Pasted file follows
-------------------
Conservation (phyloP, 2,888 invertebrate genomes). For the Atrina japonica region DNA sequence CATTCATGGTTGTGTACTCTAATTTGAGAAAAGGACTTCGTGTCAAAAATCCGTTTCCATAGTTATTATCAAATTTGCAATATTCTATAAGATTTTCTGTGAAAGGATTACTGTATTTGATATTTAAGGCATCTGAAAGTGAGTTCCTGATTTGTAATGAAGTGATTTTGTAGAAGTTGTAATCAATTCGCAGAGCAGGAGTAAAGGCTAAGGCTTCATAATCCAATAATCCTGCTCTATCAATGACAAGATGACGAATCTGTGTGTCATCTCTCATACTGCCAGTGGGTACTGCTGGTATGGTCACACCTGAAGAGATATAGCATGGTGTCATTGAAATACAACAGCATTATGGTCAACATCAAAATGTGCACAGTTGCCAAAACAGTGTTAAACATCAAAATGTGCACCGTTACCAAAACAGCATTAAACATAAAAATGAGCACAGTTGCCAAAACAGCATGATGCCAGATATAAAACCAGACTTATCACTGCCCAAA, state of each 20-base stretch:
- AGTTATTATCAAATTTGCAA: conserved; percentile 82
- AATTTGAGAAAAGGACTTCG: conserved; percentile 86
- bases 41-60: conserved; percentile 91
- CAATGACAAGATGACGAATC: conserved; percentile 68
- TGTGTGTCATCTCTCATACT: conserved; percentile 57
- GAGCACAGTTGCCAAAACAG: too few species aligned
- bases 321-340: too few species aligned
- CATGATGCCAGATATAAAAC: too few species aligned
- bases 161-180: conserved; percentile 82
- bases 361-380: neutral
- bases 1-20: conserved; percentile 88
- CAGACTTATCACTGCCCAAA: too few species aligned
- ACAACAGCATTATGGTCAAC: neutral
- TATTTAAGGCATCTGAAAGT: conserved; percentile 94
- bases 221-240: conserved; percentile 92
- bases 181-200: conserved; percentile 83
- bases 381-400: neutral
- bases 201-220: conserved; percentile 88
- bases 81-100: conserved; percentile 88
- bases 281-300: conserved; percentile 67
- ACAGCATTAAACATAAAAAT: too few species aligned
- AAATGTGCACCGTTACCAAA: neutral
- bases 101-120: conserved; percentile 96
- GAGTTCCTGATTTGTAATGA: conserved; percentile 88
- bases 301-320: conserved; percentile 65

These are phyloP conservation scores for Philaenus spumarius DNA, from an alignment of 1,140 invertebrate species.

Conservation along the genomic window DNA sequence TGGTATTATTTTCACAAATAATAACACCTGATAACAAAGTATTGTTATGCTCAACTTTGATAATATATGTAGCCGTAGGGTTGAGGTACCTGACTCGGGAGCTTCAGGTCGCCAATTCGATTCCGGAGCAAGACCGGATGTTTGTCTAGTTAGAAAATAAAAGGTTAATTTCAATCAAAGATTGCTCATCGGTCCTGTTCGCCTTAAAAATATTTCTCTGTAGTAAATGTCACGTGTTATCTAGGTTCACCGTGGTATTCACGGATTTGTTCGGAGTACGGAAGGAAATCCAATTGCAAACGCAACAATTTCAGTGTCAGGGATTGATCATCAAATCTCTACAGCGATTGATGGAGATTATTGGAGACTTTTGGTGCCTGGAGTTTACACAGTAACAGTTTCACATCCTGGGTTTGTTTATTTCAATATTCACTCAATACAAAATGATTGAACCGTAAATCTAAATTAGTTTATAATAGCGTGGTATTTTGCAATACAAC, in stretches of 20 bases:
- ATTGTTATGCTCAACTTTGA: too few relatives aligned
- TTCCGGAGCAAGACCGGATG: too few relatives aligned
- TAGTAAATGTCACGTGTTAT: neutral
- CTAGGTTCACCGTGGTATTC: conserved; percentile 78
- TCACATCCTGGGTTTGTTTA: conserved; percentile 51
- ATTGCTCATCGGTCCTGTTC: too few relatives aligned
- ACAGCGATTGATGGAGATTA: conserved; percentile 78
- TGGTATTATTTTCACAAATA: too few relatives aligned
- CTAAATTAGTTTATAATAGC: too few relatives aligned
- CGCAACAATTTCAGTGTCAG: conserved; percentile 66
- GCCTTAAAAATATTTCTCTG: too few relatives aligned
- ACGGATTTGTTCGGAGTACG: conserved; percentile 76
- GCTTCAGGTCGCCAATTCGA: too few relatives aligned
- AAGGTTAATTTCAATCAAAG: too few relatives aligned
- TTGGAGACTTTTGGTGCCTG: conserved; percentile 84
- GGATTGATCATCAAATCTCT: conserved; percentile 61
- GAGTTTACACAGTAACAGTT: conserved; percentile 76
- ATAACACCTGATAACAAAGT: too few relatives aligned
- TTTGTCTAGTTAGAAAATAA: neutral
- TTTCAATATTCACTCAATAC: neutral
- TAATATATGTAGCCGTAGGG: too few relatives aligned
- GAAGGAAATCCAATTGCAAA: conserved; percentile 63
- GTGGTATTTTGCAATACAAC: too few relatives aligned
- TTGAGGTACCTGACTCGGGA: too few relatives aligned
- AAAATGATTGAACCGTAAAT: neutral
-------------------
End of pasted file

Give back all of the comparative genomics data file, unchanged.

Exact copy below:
Conservation (phyloP, 2,888 invertebrate genomes). For the Atrina japonica region DNA sequence CATTCATGGTTGTGTACTCTAATTTGAGAAAAGGACTTCGTGTCAAAAATCCGTTTCCATAGTTATTATCAAATTTGCAATATTCTATAAGATTTTCTGTGAAAGGATTACTGTATTTGATATTTAAGGCATCTGAAAGTGAGTTCCTGATTTGTAATGAAGTGATTTTGTAGAAGTTGTAATCAATTCGCAGAGCAGGAGTAAAGGCTAAGGCTTCATAATCCAATAATCCTGCTCTATCAATGACAAGATGACGAATCTGTGTGTCATCTCTCATACTGCCAGTGGGTACTGCTGGTATGGTCACACCTGAAGAGATATAGCATGGTGTCATTGAAATACAACAGCATTATGGTCAACATCAAAATGTGCACAGTTGCCAAAACAGTGTTAAACATCAAAATGTGCACCGTTACCAAAACAGCATTAAACATAAAAATGAGCACAGTTGCCAAAACAGCATGATGCCAGATATAAAACCAGACTTATCACTGCCCAAA, state of each 20-base stretch:
- AGTTATTATCAAATTTGCAA: conserved; percentile 82
- AATTTGAGAAAAGGACTTCG: conserved; percentile 86
- bases 41-60: conserved; percentile 91
- CAATGACAAGATGACGAATC: conserved; percentile 68
- TGTGTGTCATCTCTCATACT: conserved; percentile 57
- GAGCACAGTTGCCAAAACAG: too few species aligned
- bases 321-340: too few species aligned
- CATGATGCCAGATATAAAAC: too few species aligned
- bases 161-180: conserved; percentile 82
- bases 361-380: neutral
- bases 1-20: conserved; percentile 88
- CAGACTTATCACTGCCCAAA: too few species aligned
- ACAACAGCATTATGGTCAAC: neutral
- TATTTAAGGCATCTGAAAGT: conserved; percentile 94
- bases 221-240: conserved; percentile 92
- bases 181-200: conserved; percentile 83
- bases 381-400: neutral
- bases 201-220: conserved; percentile 88
- bases 81-100: conserved; percentile 88
- bases 281-300: conserved; percentile 67
- ACAGCATTAAACATAAAAAT: too few species aligned
- AAATGTGCACCGTTACCAAA: neutral
- bases 101-120: conserved; percentile 96
- GAGTTCCTGATTTGTAATGA: conserved; percentile 88
- bases 301-320: conserved; percentile 65

These are phyloP conservation scores for Philaenus spumarius DNA, from an alignment of 1,140 invertebrate species.

Conservation along the genomic window DNA sequence TGGTATTATTTTCACAAATAATAACACCTGATAACAAAGTATTGTTATGCTCAACTTTGATAATATATGTAGCCGTAGGGTTGAGGTACCTGACTCGGGAGCTTCAGGTCGCCAATTCGATTCCGGAGCAAGACCGGATGTTTGTCTAGTTAGAAAATAAAAGGTTAATTTCAATCAAAGATTGCTCATCGGTCCTGTTCGCCTTAAAAATATTTCTCTGTAGTAAATGTCACGTGTTATCTAGGTTCACCGTGGTATTCACGGATTTGTTCGGAGTACGGAAGGAAATCCAATTGCAAACGCAACAATTTCAGTGTCAGGGATTGATCATCAAATCTCTACAGCGATTGATGGAGATTATTGGAGACTTTTGGTGCCTGGAGTTTACACAGTAACAGTTTCACATCCTGGGTTTGTTTATTTCAATATTCACTCAATACAAAATGATTGAACCGTAAATCTAAATTAGTTTATAATAGCGTGGTATTTTGCAATACAAC, in stretches of 20 bases:
- ATTGTTATGCTCAACTTTGA: too few relatives aligned
- TTCCGGAGCAAGACCGGATG: too few relatives aligned
- TAGTAAATGTCACGTGTTAT: neutral
- CTAGGTTCACCGTGGTATTC: conserved; percentile 78
- TCACATCCTGGGTTTGTTTA: conserved; percentile 51
- ATTGCTCATCGGTCCTGTTC: too few relatives aligned
- ACAGCGATTGATGGAGATTA: conserved; percentile 78
- TGGTATTATTTTCACAAATA: too few relatives aligned
- CTAAATTAGTTTATAATAGC: too few relatives aligned
- CGCAACAATTTCAGTGTCAG: conserved; percentile 66
- GCCTTAAAAATATTTCTCTG: too few relatives aligned
- ACGGATTTGTTCGGAGTACG: conserved; percentile 76
- GCTTCAGGTCGCCAATTCGA: too few relatives aligned
- AAGGTTAATTTCAATCAAAG: too few relatives aligned
- TTGGAGACTTTTGGTGCCTG: conserved; percentile 84
- GGATTGATCATCAAATCTCT: conserved; percentile 61
- GAGTTTACACAGTAACAGTT: conserved; percentile 76
- ATAACACCTGATAACAAAGT: too few relatives aligned
- TTTGTCTAGTTAGAAAATAA: neutral
- TTTCAATATTCACTCAATAC: neutral
- TAATATATGTAGCCGTAGGG: too few relatives aligned
- GAAGGAAATCCAATTGCAAA: conserved; percentile 63
- GTGGTATTTTGCAATACAAC: too few relatives aligned
- TTGAGGTACCTGACTCGGGA: too few relatives aligned
- AAAATGATTGAACCGTAAAT: neutral